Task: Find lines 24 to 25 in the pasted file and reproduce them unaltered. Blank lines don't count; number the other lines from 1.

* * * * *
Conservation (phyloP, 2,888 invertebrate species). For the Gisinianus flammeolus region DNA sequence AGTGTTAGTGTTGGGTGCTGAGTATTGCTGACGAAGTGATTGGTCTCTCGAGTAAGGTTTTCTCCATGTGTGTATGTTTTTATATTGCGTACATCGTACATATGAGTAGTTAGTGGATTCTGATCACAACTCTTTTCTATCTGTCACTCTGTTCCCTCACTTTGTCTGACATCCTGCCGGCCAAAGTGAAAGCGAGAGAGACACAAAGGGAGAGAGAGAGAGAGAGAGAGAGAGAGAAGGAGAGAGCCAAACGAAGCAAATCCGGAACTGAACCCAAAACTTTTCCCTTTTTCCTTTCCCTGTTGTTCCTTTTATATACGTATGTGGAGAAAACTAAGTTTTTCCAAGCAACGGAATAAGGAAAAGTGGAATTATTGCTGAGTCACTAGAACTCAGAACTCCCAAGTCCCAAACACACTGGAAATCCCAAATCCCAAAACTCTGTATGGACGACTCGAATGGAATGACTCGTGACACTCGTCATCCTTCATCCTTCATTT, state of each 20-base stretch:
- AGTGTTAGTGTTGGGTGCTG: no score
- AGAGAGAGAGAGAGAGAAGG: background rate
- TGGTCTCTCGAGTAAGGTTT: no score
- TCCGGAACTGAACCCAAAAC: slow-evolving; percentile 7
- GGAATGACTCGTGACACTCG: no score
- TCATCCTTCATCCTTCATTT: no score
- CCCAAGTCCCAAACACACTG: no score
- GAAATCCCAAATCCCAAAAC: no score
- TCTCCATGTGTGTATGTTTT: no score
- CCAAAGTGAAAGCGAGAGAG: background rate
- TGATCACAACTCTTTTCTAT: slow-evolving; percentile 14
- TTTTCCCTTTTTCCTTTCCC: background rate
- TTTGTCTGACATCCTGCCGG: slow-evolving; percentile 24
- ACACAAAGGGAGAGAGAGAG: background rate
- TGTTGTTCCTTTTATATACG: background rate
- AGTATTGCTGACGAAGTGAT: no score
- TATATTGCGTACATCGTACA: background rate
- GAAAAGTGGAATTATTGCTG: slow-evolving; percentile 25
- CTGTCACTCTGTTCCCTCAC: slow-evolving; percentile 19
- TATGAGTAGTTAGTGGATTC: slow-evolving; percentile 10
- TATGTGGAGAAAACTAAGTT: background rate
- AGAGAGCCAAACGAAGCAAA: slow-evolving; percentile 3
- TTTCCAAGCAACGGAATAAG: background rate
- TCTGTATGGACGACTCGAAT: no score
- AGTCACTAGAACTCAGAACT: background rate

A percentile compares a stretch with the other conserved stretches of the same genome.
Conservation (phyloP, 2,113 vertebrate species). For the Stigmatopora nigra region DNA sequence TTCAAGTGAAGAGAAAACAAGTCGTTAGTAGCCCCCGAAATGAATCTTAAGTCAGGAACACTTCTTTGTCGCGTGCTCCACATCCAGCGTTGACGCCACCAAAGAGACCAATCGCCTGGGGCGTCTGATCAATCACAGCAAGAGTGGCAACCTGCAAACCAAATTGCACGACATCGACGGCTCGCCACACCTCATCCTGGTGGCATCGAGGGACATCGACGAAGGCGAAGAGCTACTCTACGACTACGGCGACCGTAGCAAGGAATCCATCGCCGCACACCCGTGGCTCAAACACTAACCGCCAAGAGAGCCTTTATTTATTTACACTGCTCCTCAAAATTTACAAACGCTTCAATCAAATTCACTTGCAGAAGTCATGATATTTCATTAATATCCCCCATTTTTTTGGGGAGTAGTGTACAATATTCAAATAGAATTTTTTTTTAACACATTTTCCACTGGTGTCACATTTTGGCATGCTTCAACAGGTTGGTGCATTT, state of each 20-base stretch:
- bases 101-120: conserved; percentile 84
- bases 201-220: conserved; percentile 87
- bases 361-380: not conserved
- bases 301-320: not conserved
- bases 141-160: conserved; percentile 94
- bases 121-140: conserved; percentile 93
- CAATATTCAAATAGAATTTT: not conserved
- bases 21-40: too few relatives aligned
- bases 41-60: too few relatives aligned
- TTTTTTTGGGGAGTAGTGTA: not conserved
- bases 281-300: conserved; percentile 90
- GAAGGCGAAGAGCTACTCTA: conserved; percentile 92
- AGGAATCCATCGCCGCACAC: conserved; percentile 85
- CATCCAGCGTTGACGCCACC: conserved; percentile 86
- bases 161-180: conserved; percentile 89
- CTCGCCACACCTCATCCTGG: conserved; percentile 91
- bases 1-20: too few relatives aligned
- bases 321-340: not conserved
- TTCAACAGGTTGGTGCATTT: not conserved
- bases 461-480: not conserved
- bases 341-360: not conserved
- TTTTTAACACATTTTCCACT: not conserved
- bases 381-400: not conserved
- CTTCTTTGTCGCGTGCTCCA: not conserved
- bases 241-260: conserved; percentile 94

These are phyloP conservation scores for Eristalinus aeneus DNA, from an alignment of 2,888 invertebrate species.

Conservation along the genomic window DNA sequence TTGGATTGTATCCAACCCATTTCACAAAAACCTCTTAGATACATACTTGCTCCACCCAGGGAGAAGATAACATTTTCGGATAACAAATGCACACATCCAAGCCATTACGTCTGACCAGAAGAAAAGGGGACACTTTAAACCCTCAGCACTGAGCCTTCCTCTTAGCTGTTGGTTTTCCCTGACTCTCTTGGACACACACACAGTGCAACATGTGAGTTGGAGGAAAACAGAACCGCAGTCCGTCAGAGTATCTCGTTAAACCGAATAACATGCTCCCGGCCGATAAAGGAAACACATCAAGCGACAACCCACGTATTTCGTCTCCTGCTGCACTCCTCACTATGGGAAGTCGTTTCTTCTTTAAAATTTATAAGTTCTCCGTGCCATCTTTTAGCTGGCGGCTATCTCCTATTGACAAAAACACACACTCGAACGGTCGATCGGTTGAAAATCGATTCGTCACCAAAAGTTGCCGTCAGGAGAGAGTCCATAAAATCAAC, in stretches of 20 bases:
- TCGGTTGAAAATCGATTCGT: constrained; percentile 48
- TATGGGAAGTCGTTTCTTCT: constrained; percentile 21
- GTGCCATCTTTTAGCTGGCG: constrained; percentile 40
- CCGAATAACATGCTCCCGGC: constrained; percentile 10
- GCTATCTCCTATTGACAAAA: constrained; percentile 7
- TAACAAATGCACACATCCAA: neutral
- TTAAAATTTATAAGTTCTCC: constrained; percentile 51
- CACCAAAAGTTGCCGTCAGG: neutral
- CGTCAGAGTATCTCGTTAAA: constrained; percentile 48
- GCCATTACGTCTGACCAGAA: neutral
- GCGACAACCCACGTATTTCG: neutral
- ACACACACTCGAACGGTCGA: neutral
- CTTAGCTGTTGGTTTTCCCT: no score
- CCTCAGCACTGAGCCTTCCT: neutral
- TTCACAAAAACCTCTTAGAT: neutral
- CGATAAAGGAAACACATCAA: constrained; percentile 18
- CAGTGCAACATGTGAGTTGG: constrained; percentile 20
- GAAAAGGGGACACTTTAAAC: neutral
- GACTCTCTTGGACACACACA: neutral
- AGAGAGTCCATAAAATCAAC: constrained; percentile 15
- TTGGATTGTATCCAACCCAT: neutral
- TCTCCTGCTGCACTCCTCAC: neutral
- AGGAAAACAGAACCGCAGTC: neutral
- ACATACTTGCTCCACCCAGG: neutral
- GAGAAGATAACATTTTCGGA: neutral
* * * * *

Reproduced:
- TTTCCAAGCAACGGAATAAG: background rate
- TCTGTATGGACGACTCGAAT: no score